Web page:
contact the first ridge 116. Of course, a flat is simply one geometry to allow
the
tab to enter the groove. A complementary shape cut could also allow the tab to
pass over the forward ridge and into the groove. Once the tabs 114 are in the
groove 122, a simple rotation of the case 106 captures the tabs between the
first
and second ridges, thereby preventing the case from disengaging the charge
holder 102. The detonation cord is then coupled to the cord retainer on the
case.
This minimizes the risk of the case rotating to a position where the tabs and
flats
are again adjacent. Once the charges are installed into the charge holder, a
carrier (not shown) may be placed over the charge holder to protect the
integrity of
the shaped charges.

The use of tabs on the circumference of each hole 108 is far easier to
manufacture than a deformable tab or lugs on the charge case. Most charge
holders can be laser cut. The present invention only requires a modification
to the
circumference of each hole and does not require the cutting of an additional
slot.
Another feature of hole 108 can be a reduced diameter portion 130. This
feature
can provide added stability to the individual charge cases. In one embodiment,
shown in Figure 10, the case does not have a forward ridge 116. Instead, the
case has only the rear ridge 118. In this embodiment, the case can not move in


CA 02344752 2001-04-24

-9-
the direction of arrow A because of contact between the tab 114 and surface
118a
of rear ridge 118. Likewise, the case can not move in the direction of arrow B
because of contact between surface 11 8b of rear ridge 118 and reduced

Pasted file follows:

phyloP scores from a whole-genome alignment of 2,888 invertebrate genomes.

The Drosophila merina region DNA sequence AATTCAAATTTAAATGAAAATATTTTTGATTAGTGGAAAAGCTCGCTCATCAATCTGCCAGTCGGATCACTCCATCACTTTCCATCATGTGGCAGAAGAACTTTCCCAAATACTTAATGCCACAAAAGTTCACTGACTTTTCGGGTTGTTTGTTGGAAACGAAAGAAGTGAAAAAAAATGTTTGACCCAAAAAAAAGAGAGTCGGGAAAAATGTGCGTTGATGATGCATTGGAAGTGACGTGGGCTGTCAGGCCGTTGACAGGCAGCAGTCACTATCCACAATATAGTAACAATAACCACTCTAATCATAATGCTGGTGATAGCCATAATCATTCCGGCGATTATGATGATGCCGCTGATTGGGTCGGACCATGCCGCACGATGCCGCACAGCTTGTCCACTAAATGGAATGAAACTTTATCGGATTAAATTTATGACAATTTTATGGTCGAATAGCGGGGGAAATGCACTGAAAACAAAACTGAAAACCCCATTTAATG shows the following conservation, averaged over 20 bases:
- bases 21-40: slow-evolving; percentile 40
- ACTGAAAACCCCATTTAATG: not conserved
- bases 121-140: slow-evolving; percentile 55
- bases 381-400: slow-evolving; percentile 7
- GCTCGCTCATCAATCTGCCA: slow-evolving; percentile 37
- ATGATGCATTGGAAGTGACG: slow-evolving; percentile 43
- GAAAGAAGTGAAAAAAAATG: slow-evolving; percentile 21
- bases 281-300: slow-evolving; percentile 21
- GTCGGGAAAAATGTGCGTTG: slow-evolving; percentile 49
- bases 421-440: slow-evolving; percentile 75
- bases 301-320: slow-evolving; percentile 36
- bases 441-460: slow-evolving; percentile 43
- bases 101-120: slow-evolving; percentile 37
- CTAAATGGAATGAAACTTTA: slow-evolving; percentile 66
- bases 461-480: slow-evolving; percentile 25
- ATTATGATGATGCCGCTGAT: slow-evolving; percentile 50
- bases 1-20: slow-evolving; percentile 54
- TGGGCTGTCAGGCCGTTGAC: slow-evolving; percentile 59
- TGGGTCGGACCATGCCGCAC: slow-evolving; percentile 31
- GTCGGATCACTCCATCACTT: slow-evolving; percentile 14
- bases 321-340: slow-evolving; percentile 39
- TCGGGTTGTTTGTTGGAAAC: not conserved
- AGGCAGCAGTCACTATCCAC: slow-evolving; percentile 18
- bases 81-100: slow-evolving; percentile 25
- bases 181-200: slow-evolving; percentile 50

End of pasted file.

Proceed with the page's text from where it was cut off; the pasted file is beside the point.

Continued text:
diameter
portion 130. With either embodiment, the case is secure in the loading tube.

Although preferred embodiments of the present invention have been
described in the foregoing detailed description and illustrated in the
accompanying
drawings, it will be understood that the invention is not limited to the
embodiments
disclosed but is capable of numerous rearrangements, modifications, and
substitutions of steps without departing from the spirit of the invention.
Accordingly, the present invention is intended to encompass such
rearrangements, modifications, and substitutions of steps as fall within the
scope
of the appended claims.

A single figure which represents the drawing illustrating the invention.

For a clearer understanding of the status of the application/patent presented on this page, the site Disclaimer , as well as the definitions for Patent , Administrative Status , Maintenance Fee  and Payment History  should be consulted.

Admin Status

Title Date
Forecasted Issue Date 2009-06-30
(22) Filed 2001-04-24
(41) Open to Public Inspection 2001-10-25
Examination Requested 2006-02-16
(45) Issued 2009-06-30

Abandonment History